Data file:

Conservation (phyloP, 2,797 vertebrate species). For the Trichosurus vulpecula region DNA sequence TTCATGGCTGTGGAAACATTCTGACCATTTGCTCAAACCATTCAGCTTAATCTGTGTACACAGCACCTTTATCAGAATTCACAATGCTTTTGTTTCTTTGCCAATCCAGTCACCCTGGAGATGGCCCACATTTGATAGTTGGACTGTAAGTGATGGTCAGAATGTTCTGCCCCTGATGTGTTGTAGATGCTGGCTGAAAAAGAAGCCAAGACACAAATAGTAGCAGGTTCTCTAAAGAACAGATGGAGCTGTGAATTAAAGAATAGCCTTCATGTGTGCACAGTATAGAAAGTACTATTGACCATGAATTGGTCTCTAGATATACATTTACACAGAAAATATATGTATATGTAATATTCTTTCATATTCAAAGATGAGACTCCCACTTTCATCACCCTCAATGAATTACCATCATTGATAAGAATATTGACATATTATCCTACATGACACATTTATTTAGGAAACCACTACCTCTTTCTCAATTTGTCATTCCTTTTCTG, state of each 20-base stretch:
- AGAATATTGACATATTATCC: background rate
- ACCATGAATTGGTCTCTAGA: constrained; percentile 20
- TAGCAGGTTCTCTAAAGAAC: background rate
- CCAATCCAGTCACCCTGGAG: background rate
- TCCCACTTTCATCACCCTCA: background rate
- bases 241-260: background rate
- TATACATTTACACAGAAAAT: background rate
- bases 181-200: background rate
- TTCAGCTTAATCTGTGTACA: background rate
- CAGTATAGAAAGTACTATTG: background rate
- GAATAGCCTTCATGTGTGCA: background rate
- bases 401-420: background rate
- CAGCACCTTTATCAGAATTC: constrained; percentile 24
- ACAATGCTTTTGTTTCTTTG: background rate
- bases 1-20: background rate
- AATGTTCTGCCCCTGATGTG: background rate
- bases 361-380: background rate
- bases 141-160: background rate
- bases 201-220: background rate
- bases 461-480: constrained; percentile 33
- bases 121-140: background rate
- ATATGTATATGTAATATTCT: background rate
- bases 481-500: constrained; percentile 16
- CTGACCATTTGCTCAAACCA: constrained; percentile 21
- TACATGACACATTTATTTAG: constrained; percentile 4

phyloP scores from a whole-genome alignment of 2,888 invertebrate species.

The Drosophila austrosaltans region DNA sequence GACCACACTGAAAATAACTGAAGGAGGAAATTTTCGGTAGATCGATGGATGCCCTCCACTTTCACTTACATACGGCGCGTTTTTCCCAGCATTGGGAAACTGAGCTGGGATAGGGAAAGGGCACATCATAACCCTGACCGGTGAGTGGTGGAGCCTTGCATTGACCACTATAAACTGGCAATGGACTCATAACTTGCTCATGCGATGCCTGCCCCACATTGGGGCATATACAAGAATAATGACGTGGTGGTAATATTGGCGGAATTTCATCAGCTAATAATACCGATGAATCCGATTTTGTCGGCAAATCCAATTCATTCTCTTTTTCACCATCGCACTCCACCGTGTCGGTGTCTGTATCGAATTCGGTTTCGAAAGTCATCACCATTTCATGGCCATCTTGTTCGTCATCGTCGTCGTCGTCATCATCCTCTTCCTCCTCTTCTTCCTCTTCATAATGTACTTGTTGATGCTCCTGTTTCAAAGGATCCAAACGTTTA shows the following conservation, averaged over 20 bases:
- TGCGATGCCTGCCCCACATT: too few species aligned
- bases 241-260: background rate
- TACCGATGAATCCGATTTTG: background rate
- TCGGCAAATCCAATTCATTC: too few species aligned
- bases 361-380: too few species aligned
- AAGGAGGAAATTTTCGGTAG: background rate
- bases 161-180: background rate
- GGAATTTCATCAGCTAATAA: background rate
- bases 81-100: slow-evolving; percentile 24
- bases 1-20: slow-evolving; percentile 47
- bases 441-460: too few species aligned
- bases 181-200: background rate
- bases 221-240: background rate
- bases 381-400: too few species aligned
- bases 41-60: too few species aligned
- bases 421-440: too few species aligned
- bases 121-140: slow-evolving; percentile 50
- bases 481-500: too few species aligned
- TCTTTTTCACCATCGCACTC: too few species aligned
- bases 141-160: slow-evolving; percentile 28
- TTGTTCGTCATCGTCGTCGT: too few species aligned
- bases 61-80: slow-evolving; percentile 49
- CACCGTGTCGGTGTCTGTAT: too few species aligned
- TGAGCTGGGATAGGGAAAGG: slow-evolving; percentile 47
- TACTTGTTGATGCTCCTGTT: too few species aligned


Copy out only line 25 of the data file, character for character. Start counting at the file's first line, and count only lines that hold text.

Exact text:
- CTGACCATTTGCTCAAACCA: constrained; percentile 21